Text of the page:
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A: Currently CDLI does not provide or support online proctoring solutions. We are, however, happy to talk with you about other ways to promote academic integrity in distance courses.
A: Students will primarily be using Canvas and Zoom which are supported widely across many different computer systems and devices. Students will also need a working webcam and microphone, which are usually integrated into laptops, smartphones, iOS and Android tablets, and Chromebooks.
Canvas recommends the most up-to-date version of Chrome, Firefox, Edge or Safari. These browsers can run on almost any computer including Chromebooks, smartphones and iOS and Android tablets.
Canvas can also be accessed from most up-to-date mobile browsers, and has native mobile applications:
Zoom will run on almost any computer or mobile application on iOS, Android, or Microsoft Surface. Check out the System Requirements page for full details. A webcam and microphone are recommended for full participation.
Students or faculty with poor internet connections or hardware issues may also join or host a meeting on Zoom by telephone audio. Check out the guide:
Both students and faculty can test out their broadband connection to Zoom and ensure their webcam and mic are working, by going to:
The definitions below are from Stanford University’s “Teaching Effectively During Times of Disruption” Google doc.
Instructors and students gather at the same time and interact in “real time” with a very short or “near-real time” exchange between instructors and students.
Instructors prepare course materials for students in advance of students’ access. Students may access the course materials at a time of their choosing and will interact with each over a longer period of time.
Given our current situation and level of faculty experience using distance technologies, CDLI recommends that in most cases faculty should primarily use synchronous delivery via Zoom web conferencing and supplement with asynchronous instructional methods as time allows to provide more flexibility. CDLI staff would be happy to meet with faculty to provide guidance on easy to implement asynchronous instructional techniques including discussions.
The strengths of synchronous teaching—immediate personal engagement with the instructor and fellow students and the feelings of community that proceed from that--are very much in line with the Ignatian Pedagogical Paradigm and cura personalis. It is also much less time-consuming for faculty--especially those who have not used technology before--to convert their courses to synchronous delivery.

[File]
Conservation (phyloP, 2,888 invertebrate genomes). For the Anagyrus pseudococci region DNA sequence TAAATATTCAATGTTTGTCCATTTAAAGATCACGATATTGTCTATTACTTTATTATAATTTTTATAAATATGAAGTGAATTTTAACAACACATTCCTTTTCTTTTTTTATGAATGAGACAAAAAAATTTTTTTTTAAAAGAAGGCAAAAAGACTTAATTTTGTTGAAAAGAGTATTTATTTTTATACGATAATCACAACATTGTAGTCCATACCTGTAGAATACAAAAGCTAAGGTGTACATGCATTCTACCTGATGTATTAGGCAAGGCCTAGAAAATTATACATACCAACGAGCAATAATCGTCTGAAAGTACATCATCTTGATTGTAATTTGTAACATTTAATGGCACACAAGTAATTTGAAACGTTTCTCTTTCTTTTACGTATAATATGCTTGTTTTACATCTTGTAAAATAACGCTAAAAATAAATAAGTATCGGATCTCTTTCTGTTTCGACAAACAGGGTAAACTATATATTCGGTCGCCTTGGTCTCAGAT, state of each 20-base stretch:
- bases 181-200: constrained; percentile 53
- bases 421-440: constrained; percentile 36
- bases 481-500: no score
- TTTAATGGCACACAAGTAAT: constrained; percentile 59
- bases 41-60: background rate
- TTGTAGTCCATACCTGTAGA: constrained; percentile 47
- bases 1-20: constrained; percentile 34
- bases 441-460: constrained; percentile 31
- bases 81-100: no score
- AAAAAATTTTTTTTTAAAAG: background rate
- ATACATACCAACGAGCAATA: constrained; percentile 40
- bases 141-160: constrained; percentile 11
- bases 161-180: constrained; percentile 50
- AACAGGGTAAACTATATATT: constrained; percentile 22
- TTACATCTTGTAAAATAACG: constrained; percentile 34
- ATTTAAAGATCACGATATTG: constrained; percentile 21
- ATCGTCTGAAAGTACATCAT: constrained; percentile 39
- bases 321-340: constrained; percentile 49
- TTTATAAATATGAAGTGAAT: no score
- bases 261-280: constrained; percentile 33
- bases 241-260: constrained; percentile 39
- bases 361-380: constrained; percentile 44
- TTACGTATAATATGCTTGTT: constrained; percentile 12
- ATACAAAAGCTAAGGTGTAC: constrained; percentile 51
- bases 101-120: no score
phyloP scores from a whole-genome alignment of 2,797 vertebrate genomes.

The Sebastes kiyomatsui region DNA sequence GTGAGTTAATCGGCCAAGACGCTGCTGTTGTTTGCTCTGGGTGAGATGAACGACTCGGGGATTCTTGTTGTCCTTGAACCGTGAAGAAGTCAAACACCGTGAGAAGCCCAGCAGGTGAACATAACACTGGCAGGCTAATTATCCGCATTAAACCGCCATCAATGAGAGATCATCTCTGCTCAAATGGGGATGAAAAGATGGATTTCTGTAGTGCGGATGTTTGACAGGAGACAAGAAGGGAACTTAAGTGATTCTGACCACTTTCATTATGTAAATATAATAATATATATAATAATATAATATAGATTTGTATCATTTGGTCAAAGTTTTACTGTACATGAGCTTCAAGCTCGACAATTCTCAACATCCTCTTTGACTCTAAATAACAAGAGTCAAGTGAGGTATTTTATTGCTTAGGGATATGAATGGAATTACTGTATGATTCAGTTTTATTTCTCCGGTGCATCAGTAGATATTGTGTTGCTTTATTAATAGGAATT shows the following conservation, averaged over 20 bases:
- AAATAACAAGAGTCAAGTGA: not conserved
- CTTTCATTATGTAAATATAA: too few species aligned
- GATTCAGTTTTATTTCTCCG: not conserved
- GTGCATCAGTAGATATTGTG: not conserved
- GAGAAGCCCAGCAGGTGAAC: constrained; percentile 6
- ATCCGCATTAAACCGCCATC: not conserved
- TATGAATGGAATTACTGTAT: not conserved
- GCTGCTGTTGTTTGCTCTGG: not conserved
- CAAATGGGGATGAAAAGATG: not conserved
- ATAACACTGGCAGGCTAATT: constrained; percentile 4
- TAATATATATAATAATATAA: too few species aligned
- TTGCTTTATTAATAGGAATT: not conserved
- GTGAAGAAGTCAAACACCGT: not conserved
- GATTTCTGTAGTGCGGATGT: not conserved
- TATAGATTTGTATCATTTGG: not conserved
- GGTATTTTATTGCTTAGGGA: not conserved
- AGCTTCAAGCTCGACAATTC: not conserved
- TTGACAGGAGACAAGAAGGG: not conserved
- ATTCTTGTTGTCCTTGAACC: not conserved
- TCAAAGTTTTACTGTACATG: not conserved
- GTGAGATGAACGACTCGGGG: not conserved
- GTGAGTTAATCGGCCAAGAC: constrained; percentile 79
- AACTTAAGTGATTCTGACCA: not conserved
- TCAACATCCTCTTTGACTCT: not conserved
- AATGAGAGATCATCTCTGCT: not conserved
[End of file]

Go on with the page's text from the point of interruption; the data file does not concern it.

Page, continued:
Look, we love asynchronous delivery at CDLI. Our Course Development Program focuses on working with faculty to build high-touch asynchronous courses that create the student engagement and community one typically finds in Seattle University’s face-to-face courses. But it takes a long time to do this --typically 6-12 months to develop an asynchronous course that can meet CDLI’s course review standards. Most of just us don’t have that much time.
If you’ve already developed an asynchronous course with CDLI that has passed course review, we absolutely encourage you to offer it during spring quarter. We also encourage faculty to include asynchronous activities in their synchronous courses. For more information on how to do this, we recommend faculty attend one of our Instructional Continuity Workshops.
However, if because of technical issues or personal preference you would rather offer your course in asynchronous modality we strongly recommend you implement some of the suggestions outlined in our Best Practices section.
A: Yes. Captioning services are available for videos created by faculty and posted to Canvas, and Disability Services is partnering with 3rd party vendors to provide live captioning for Zoom class meetings. Students should reach out to Disability Services for all accommodation requests.
A: A number of Internet Service Providers around the country are offering reduced service to help mitigate the demand for desktop and mobile internet access as institutions move their work online – check with Internet Service Providers in your area about options. In addition, the Lemieux Library and McGoldrick Learning Commons has resources to assist students experiencing internet connectivity issues. Finally, the City of Seattle has low-cost internet options and equipment for Seattle residents including low-income students who attend Seattle University.
A: Yes, given the following: a class recording that includes student participation and Personally Identifiable Information (PII) can be posted on Canvas for the students in the class to view--the key is that access must be limited to students in the class
If you record your classes, University Counsel suggests including the following language in your syllabus:
Due to FERPA and SU Policy, instructors are not able to access SU systems including Canvas until they are fully on-boarded by Human Resources.
While waiting, instructors who are interested in starting to develop their course can register for a free Canvas Free-For-Teachers account and are welcome to attend CDLI workshops.
Content can be exported from a Canvas Free-For-Teachers course and imported into SU's Canvas in a few minutes using these guides: